Because the main charge 200 is injected early during the compression stroke, even under high load conditions the fuel has adequate time to thoroughly evaporate and mix with the air. During very low load periods of operation, such as idling, the pilot fuel injector 59 may provide adequate fuel to maintain operation without activating the main fuel injectors 55.
Other advantages realized by HCPI operation of the engine 8 may be understood with reference to
The previous examples have all been predicated on the provision of two main fuel injectors, and use of the pilot injector as the sole ignition element.
It should be noted that, the inventive principles set forth herein are not limited to the embodiments, which are meant to be illustrative only. As an example, additional main fuel injectors 55 could be installed longitudinally along the cylinder wall in the direction of TDC in order to provide multiple stage injection of the main charge. Further, the principles described herein may apply to two-cycle or four-cycle dual piston or single piston engines. Otherwise, these principles are limited only by the following claims:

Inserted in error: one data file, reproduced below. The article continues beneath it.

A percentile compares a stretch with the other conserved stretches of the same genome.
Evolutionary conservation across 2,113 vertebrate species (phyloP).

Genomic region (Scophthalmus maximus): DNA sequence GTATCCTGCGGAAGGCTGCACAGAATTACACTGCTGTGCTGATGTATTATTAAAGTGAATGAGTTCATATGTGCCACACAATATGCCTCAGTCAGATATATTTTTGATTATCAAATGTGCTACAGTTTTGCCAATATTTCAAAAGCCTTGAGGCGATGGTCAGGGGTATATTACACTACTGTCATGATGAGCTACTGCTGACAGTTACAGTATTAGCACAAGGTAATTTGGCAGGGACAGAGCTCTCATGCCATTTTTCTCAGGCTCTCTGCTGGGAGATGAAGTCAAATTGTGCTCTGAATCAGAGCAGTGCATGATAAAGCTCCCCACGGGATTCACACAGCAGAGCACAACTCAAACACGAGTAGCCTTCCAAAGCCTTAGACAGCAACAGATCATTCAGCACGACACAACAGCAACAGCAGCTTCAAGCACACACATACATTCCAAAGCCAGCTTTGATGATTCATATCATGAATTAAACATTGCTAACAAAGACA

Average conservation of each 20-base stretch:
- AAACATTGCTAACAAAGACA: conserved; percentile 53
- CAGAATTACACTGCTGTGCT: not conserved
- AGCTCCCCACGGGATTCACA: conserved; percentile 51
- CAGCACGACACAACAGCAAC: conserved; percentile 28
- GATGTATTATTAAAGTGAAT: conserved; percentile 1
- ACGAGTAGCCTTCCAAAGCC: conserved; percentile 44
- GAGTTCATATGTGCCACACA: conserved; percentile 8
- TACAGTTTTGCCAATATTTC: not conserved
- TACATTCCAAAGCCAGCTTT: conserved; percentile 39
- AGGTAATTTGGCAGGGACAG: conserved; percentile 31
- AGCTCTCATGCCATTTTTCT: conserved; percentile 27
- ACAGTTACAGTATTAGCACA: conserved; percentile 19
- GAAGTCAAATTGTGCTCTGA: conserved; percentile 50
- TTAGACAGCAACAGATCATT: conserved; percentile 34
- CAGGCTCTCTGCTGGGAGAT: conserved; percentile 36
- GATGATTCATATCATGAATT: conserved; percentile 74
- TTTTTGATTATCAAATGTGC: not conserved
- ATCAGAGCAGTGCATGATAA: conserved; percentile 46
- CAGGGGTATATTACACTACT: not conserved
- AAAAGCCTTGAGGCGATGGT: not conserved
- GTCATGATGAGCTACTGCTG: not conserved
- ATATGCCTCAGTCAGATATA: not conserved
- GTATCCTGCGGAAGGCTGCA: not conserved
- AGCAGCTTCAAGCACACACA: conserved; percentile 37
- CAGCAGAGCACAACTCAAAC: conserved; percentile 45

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|US20130104848 *||Oct 17, 2012||May 2, 2013||Achates Power, Inc.||Fuel Injection Strategies in Opposed-Piston Engines with Multiple Fuel Injectors|
|WO2015020867A1||Jul 31, 2014||Feb 12, 2015||Achates Power, Inc.||Dual-fuel constructions for opposed-piston engines with shaped combustion chambers|
|U.S. Classification||123/299, 123/53.6, 123/300|
|International Classification||F02B3/00, F02B75/18|
|Cooperative Classification||Y02T10/128, F02B3/06, F02B2075/025, Y02T10/123, F02B2275/14, F02B25/08, F01B7/14, F02B7/02, Y02T10/12, F02D41/3047, F02B75/282, F02B1/12|
|European Classification||F02B7/02, F02B75/28A|
|Apr 14, 2005||AS||Assignment|
Owner name: ACHATES POWER LLC, CALIFORNIA
Free format text: ASSIGNMENT OF ASSIGNORS INTEREST;ASSIGNOR:LEMKE, JAMES U.;REEL/FRAME:016070/0405
Effective date: 20050325
|Sep 8, 2009||CC||Certificate of correction|
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|May 11, 2011||FPAY||Fee payment|
Year of fee payment: 4
|Dec 13, 2013||AS||Assignment|
Owner name: ACHATES POWER, INC., CALIFORNIA
Free format text: CHANGE OF NAME;ASSIGNOR:ACHATES POWER LLC;REEL/FRAME:031816/0074
Effective date: 20070802
|Jun 19, 2014||SULP||Surcharge for late payment|
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|Mar 18, 2015||FPAY||Fee payment|
Year of fee payment: 8